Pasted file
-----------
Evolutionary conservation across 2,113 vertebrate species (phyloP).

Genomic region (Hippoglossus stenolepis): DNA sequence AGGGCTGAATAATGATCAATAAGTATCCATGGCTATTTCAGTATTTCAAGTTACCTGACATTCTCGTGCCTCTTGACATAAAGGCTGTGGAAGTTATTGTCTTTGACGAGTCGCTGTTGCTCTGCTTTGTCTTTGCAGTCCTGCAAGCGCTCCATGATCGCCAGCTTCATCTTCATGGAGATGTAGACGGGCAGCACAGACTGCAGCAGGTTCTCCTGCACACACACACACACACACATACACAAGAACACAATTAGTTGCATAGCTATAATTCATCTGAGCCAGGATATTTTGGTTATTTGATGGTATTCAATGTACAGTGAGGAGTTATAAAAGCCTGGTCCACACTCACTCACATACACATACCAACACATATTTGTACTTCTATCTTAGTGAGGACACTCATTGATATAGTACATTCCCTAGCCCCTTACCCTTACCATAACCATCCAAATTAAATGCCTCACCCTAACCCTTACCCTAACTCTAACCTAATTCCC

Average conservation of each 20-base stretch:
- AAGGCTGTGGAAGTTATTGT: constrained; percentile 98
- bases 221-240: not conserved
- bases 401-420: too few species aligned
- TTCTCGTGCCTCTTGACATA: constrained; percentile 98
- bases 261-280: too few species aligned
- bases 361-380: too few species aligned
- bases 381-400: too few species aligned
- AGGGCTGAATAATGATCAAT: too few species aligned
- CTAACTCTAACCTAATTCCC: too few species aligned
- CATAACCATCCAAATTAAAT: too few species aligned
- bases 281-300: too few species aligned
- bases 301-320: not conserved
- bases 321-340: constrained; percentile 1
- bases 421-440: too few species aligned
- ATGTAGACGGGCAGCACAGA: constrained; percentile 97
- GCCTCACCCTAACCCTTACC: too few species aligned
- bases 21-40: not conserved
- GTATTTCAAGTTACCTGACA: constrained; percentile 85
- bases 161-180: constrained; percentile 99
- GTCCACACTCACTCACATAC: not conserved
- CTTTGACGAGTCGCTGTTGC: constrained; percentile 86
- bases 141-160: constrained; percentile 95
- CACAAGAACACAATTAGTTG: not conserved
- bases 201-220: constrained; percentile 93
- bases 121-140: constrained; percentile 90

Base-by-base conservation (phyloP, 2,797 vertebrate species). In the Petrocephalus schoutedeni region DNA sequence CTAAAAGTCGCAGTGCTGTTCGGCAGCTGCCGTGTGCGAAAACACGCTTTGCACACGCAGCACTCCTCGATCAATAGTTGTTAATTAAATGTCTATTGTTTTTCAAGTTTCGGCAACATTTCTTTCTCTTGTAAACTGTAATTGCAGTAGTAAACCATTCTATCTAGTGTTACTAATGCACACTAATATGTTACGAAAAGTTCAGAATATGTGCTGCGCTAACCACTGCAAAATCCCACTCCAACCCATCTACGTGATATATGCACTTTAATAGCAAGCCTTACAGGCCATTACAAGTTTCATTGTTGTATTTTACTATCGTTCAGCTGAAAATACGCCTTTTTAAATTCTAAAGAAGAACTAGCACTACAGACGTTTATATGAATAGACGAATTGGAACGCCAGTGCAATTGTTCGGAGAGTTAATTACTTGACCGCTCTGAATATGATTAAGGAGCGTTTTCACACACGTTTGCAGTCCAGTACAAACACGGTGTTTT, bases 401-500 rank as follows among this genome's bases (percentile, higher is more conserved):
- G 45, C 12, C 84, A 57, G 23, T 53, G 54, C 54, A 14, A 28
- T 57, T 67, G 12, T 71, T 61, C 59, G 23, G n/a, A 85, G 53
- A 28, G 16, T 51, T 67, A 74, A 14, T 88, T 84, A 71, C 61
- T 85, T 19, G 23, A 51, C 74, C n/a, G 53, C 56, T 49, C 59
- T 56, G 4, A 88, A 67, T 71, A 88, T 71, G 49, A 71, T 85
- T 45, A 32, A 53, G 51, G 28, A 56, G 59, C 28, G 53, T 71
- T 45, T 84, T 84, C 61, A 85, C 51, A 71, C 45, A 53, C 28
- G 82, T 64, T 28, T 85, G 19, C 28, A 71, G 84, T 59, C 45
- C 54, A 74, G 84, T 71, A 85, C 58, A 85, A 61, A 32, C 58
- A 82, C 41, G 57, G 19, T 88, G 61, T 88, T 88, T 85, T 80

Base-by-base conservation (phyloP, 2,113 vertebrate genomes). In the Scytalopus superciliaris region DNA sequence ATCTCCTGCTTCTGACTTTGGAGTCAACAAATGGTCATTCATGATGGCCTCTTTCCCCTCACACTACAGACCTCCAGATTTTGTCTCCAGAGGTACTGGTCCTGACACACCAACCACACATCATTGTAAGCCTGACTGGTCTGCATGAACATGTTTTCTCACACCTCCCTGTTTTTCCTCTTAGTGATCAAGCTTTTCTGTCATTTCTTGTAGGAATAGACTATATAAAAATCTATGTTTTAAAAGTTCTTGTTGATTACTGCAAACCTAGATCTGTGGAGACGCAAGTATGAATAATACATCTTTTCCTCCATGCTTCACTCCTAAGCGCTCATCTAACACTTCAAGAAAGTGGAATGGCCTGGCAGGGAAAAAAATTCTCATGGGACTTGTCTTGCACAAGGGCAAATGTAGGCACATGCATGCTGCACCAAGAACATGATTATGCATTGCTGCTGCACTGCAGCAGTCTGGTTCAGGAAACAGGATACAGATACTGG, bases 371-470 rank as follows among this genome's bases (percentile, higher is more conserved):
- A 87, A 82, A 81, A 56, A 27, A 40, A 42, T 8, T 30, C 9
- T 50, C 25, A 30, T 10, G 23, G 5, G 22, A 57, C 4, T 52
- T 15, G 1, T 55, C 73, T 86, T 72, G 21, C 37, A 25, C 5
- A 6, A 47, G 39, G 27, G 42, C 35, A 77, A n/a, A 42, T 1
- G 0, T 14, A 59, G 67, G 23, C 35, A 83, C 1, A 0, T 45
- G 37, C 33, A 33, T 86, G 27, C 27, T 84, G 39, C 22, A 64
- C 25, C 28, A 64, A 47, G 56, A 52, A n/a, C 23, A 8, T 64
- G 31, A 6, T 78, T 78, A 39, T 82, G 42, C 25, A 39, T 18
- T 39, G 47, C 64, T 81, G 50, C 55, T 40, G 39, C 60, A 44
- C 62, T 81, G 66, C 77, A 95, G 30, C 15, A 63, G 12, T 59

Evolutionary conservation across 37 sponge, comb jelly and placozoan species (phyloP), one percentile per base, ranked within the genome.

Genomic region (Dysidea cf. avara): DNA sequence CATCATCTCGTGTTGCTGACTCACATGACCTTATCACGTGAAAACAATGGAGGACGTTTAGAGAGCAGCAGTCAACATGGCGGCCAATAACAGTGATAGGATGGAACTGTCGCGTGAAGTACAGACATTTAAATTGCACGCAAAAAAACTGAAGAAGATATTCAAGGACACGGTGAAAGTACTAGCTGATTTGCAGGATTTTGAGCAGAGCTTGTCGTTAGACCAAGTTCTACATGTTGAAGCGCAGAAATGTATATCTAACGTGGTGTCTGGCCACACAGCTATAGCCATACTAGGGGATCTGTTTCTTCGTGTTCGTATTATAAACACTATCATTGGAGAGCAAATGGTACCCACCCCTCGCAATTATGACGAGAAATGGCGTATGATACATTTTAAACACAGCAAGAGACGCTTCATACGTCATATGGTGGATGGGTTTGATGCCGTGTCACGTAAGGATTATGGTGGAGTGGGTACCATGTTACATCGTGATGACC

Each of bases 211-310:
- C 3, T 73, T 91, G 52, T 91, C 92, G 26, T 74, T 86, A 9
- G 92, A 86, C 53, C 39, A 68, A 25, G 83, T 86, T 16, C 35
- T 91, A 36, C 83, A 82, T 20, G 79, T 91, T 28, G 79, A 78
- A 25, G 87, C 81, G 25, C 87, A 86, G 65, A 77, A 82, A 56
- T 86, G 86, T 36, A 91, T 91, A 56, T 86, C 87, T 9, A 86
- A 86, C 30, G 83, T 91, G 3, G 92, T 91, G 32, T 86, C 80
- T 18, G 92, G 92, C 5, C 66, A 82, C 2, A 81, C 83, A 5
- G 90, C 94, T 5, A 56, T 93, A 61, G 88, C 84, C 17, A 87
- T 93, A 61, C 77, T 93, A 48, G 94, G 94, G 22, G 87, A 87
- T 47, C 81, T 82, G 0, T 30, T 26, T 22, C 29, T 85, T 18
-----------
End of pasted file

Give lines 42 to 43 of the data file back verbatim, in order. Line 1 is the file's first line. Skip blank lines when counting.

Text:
- T 50, C 25, A 30, T 10, G 23, G 5, G 22, A 57, C 4, T 52
- T 15, G 1, T 55, C 73, T 86, T 72, G 21, C 37, A 25, C 5